On the ocassion of our college guy gracing us with his presence at the beginning of his spring break, I decided to pull out all the stops for dinner this past Saturday. We started with his all-time favorite, steak with sauce bernaise to which we added a new treat, creamed kale (recipe to follow soon), and to finish off the feast this awesome chocolate tart.
Grid doesn't have a huge sweet tooth, but even he could not resist this tempting confection topped with fresh raspberries and white chocolate curls. The recipe, from Nick Malgieri's terrific cookbook The Modern Baker was a cinch to pull together, though one word of caution is in order. You see, Nick finishes his luxurious ganache by whisking a few tablespoons of very soft butter into the chocolate base once the ganache has cooled to a temperature of 85 ℉. You will want to have a decent thermometer on-hand for this part of the procedure because if the ganache gets much cooler than that before you whisk in the butter, it will likely clump and never fully incorporate. If the chocolate is much warmer, the butter will melt….boo. If the chocolate is within a degree or two of 85℉, and the butter is very soft (the consistency of a thick mayonnaise, or what the French would call pomade), then they will whisk together effortlessly resulting in a glossy, unctuous ganache filling for your tart.
The crust for this tart is tender and delicious, but do yourself a favor and don't even try to roll it out, instead, use this as a "press-in" crust. In his book, Nick suggests you press it in, but as someone who likes the uniformity of a rolled crust, I tried to roll this dough and ended up with a real mess on my hands. Realizing my problem, I quickly switched gears and pressed the wet, sticky dough into the tart pan with beautiful and delicious results.
Use the best bittersweet chocolate you can find for this lovely, as the quality of the chocolate will absolutely determine the quality of the finished tart. We used Callebaut 70% and were thrilled with both the flavor and texture of the resulting ganache.
Make this tart soon, and be the hero of all the chocolate lovers in your life!
Cheers – Steve
Bittersweet Chocolate Tart
for the crust:
- 10 tablespoons (1 1/4 sticks) unsalted butter, softened
- 1/3 cup sugar
- 1 teaspoon vanilla extract
- 1 large egg yolk
- 1 1/3 cups all-purpose flour
1 - 10" or 11" tart pan with removable bottom (or 8 - 4 1/2" individual tart pans with removable bottoms)
for the crust:
- Combine the butter, sugar and vanilla in the bowl of an electric mixer. beat with the paddle on medium speed until whitened, about 5 minutes. Beating the butter and sugar aerates the mixture, and the air helps the dough bake to a light texture.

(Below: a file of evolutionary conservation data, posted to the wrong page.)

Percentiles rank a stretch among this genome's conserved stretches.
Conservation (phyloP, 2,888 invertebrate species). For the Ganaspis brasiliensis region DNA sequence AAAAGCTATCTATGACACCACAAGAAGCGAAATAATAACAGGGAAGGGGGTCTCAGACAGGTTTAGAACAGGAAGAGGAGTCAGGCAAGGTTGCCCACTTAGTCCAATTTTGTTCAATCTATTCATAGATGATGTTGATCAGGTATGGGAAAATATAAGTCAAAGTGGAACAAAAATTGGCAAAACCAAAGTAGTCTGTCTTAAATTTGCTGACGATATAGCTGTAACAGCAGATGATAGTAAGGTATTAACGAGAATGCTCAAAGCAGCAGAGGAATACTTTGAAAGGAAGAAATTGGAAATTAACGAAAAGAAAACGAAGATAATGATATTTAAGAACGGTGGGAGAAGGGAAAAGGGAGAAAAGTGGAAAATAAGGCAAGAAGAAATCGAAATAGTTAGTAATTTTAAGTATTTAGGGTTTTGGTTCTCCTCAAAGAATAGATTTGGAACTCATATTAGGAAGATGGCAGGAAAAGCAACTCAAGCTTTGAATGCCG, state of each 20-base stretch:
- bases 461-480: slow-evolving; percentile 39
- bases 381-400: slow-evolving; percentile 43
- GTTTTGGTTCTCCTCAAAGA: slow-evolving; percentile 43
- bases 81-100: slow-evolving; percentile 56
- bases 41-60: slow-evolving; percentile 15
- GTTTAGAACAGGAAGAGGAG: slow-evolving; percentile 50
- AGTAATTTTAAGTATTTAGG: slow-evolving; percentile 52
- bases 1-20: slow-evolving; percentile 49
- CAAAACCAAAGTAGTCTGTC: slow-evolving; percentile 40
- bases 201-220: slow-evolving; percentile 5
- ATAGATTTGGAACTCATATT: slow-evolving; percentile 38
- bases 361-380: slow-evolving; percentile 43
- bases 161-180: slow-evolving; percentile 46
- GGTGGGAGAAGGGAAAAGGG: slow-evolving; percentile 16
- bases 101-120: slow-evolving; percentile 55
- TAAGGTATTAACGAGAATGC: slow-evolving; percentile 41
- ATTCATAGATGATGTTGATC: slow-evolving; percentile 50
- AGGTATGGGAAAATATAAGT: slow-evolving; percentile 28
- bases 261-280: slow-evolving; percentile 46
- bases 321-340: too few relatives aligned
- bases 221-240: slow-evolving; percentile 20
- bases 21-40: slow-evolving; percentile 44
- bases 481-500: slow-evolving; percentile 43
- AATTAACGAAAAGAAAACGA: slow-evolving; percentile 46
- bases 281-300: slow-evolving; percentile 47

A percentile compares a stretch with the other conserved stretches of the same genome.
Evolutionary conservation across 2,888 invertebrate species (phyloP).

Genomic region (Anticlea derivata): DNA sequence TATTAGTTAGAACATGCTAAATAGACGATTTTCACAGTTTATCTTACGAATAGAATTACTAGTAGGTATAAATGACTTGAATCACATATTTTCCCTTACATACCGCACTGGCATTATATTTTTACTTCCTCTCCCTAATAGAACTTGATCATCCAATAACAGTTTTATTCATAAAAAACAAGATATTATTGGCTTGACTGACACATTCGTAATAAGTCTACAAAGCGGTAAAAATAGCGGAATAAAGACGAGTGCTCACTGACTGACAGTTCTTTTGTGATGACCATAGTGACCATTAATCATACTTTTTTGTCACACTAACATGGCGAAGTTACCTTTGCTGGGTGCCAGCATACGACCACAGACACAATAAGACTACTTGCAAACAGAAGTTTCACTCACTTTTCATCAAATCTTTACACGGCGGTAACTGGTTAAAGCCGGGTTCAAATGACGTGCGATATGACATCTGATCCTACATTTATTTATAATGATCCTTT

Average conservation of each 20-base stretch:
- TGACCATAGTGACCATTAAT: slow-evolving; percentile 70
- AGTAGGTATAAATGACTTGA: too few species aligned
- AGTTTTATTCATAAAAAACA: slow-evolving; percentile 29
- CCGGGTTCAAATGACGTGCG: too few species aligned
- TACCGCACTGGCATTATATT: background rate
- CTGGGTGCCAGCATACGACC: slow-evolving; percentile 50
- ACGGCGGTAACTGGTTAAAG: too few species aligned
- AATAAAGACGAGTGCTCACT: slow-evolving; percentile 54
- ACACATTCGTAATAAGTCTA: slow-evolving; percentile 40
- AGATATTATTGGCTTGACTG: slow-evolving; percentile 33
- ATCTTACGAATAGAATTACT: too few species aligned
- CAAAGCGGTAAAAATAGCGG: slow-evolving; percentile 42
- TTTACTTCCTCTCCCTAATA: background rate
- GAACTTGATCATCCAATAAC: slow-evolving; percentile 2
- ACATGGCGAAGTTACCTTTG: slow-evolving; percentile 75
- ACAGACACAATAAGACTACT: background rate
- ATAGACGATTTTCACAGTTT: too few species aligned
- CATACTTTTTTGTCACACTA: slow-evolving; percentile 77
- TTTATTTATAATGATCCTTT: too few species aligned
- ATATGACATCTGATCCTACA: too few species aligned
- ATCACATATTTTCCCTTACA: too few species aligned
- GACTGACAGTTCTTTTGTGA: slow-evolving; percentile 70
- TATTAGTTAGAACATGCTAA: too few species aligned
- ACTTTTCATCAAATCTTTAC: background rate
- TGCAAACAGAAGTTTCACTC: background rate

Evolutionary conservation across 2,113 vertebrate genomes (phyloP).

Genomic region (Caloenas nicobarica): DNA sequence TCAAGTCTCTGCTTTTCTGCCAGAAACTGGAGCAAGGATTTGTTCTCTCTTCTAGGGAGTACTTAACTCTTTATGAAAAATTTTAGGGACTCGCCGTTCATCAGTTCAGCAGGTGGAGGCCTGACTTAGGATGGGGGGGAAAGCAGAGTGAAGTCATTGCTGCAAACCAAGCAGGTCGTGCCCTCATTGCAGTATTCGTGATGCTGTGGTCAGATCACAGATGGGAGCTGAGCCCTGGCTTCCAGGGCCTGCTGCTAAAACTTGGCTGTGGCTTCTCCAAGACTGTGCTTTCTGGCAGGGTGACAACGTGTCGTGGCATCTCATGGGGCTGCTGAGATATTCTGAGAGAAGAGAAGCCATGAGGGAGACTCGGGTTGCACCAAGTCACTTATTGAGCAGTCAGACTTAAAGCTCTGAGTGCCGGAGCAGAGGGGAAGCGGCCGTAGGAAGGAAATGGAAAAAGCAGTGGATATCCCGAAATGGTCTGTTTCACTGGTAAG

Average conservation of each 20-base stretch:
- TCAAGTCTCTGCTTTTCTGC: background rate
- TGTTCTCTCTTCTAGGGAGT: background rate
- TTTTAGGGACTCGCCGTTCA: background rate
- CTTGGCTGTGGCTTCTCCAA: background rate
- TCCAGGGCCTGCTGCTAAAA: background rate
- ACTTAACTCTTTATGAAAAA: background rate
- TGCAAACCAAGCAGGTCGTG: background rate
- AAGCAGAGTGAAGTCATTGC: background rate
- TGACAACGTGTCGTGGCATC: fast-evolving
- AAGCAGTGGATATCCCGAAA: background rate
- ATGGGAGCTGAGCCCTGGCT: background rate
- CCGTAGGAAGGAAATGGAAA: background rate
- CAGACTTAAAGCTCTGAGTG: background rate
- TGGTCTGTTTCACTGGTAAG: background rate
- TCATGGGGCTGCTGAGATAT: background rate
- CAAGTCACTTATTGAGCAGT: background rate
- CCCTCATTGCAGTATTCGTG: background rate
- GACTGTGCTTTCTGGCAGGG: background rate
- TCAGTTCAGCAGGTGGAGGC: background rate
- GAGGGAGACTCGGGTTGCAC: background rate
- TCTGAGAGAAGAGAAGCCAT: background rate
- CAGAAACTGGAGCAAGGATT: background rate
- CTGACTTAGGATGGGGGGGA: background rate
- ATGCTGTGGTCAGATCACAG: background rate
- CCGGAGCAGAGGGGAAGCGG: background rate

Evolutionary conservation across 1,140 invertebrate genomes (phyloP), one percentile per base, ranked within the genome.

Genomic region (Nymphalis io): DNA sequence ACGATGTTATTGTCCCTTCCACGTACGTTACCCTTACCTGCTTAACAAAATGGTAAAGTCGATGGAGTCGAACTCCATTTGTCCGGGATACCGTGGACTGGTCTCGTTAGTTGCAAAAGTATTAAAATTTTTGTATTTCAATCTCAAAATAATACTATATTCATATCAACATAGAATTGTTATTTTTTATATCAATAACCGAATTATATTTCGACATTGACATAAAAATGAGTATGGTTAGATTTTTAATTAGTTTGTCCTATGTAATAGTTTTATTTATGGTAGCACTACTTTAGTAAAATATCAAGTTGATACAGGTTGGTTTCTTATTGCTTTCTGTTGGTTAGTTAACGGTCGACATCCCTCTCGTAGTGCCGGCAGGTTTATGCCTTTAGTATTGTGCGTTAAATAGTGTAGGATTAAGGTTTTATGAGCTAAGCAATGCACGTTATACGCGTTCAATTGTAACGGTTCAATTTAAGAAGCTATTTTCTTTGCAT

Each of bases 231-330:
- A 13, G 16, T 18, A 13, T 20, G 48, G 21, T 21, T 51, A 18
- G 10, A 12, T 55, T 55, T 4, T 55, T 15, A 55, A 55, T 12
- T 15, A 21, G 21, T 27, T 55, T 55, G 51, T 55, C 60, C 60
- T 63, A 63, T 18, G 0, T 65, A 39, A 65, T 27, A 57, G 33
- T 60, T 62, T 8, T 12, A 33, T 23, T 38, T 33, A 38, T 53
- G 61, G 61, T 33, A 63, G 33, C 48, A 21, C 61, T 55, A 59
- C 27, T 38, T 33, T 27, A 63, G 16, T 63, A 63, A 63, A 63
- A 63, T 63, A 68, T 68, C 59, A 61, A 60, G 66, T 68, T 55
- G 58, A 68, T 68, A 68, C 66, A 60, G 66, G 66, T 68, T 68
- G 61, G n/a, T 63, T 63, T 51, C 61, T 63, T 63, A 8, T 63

- Add the egg yolk and continue beating until it is absorbed and the mixture is smooth. Use a large rubber spatula to incorporate the flour.
- Scrape the dough from the bowl onto a floured work surface and shape the dough into a rough cylinder. Press the dough into the pan, working from the center to the outside, and making sure that the sides end up covered with a uniform thickness of the dough. If it is too thin at the top of the sides, it will burn in the oven. Once the dough has been pressed into an even layer all-around, cover the pan with plastic wrap and place it in the fridge for at least an hour and up to 2 days.
- About 20 minutes before baking, set an oven rack in the middle position and heat the oven to 350℉. Use a fork to pierce the bottom of the dough at 1 inch intervals to keep it from puffing up when baking.
- Bake the tart shell for 20-25 minutes, until the shell is evenly golden. Check occasionally after it has been baking for 5 minutes. If large bubbles appear on the bottom of the crust, slide out the pan and quickly pierce the bubbles with a fork to flatten them. Cool the cooked shell on a rack completely before filling.
for the filling:
- Combine the cream and the corn syrup in a medium saucepan and whisk well. Place over a medium heat and bring to just a slight simmer. Pour the cream into a bowl and let it cool to 110℉.
- Pour the cooled cream mixture over the melted chocolate and use a small whisk to mix it in, just to combine smoothly, without whisking air into the mixture.
- Let the ganache stand at room temperature until it is cool to the touch, about 85℉.
- Whisk in the butter, a couple tablespoons at a time. The butter has to be very soft - the consistency of a stiff mayonnaise - or it will form lumps.
- Once all the butter is incorporated, scrape the ganache into the cooled tart shell and smooth the top. Refrigerate for 1 hours to set the filling.
- After the filling has set, bring the tart to room temperature for 1-2 hours before serving. Just before serving top with chocolate curls and fresh raspberries if you like.